Time and chance happeneth to them all
I returned, and saw under the sun, that the race is not to the swift, nor the battle to the strong, neither yet bread to the wise, nor yet riches to men of understanding, nor yet favour to men of skill; but time and chance happeneth to them all.
I teach children who are marginalised and removed from mainstream schooling. They have been out of education for some time. Their behaviour, their attitude, their circumstances have meant that they are not in a position to get the magical five GCSEs at A*-C which is demanded of children.
And yes, for some of them it is their own fault. They have chosen to behave the way they did. There are factors and circumstances which brought them to that point, but that does not excuse them. It explains how they came to be where they are now, but they chose to take that final step which saw their behaviour and attitude change, and which prevented them from remaining in mainstream education. To that extent, it is their fault.
But nonetheless they have been given a second chance, and they have taken it. And with the best will in the world, they can never be as good as they might have been. Imagine you were training a group of ten teenage athletes. All ten show promise when they come to you at the age of 12, and you hope in four years time they will do great things at the Great Race. And they begin to train together.
Then two of the ten start slacking off. They start failing to show to practice. They smoke, and drink, and eat unhealthily, until they can no longer be considered part of your training team. With one year left, they are removed from your team.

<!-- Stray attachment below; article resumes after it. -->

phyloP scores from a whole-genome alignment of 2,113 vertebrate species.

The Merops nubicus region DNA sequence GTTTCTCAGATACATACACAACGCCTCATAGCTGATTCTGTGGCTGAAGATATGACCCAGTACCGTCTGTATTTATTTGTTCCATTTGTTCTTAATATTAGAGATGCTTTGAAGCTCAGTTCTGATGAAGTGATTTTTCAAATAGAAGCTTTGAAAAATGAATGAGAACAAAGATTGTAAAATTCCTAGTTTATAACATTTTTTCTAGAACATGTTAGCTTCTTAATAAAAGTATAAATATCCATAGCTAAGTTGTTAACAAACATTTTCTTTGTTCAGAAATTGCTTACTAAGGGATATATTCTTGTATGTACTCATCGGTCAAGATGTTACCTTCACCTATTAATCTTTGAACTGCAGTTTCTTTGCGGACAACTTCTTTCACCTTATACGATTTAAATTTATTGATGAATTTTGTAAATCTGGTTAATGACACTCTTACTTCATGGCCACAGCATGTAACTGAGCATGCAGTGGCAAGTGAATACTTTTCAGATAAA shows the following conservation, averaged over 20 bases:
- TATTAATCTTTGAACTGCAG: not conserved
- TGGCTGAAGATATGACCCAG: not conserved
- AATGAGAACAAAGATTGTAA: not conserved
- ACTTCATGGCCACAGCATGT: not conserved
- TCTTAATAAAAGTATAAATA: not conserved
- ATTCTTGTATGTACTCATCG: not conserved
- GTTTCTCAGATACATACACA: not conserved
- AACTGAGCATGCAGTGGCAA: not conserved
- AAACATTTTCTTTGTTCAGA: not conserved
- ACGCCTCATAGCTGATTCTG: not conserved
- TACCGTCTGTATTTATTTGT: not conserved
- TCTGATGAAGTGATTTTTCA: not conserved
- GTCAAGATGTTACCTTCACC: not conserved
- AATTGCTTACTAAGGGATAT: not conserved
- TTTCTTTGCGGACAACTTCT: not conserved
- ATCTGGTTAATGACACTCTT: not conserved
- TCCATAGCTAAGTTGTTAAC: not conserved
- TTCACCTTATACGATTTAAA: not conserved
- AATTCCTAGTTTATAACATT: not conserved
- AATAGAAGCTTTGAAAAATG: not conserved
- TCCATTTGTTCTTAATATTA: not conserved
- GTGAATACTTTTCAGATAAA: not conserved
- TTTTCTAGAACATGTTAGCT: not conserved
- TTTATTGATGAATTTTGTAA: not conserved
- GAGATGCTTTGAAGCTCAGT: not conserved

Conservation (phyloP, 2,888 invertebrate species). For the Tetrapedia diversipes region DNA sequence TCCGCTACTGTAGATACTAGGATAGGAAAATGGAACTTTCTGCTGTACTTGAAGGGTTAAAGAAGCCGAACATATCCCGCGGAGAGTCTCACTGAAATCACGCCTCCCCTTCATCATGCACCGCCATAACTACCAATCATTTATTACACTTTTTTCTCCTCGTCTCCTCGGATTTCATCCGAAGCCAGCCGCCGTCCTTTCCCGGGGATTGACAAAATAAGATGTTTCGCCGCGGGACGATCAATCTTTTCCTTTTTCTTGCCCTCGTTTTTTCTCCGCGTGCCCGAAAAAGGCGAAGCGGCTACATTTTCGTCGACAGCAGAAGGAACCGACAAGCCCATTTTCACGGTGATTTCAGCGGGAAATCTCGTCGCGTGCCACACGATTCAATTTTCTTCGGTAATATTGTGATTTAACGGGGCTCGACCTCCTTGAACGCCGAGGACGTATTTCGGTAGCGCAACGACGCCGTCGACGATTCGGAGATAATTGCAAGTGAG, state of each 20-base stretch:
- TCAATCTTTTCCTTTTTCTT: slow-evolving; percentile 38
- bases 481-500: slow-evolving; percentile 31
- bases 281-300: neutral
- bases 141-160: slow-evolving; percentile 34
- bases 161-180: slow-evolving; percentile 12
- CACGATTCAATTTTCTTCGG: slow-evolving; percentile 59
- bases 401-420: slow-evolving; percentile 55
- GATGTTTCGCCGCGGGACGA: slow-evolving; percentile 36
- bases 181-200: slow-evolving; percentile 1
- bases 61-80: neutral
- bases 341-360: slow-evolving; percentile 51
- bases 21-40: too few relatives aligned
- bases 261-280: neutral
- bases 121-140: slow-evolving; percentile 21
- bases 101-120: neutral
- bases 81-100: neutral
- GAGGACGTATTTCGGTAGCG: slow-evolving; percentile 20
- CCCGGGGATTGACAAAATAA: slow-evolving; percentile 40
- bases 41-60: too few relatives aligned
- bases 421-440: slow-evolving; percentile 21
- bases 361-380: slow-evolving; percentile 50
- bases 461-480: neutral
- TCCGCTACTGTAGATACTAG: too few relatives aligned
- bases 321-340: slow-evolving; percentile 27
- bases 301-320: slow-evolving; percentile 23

Another trainer offers them a chance. Stop the unhealthy behaviour, train with me, and we’ll let you run in the race. Will these two be as good as their eight fellow teen athletes? No, the damage has been done. But with what they’ve got, let them try. Let them achieve what they can.
That’s essentially what I do. I take the ones who slacked off, goofed off, fucked up and got kicked out. And we work with what we’ve got. The race is not to the swift, nor battle to the strong. Our victory is not coming first, but simply taking the opportunity and trying as best as we can.
A*-C in GCSE English would be great for these kids. But realistically, it is doubtful. The real achievement will be getting a GCSE, regardless of the grade, because otherwise they would have no qualification.
So what happens when a few months before our Great Race, you are told it is not sufficient for your second-chance athletes to be able to finish the race. They must be able to finish it in a set time, or the can’t even try?
That’s what I’ve been told. Without guarantees of A*-C, then a student isn’t allowed to try. They are robbed of the chance to achieve. What is the point of a second chance, if it amounts to “you shouldn’t have wasted your first chance”.
It is their fault that they need a second chance. But now that we’ve given it to them, it is not their fault if we take that chance away from them.
And now this weekend I need to figure out which of my students to tell “I have no faith in you” next week…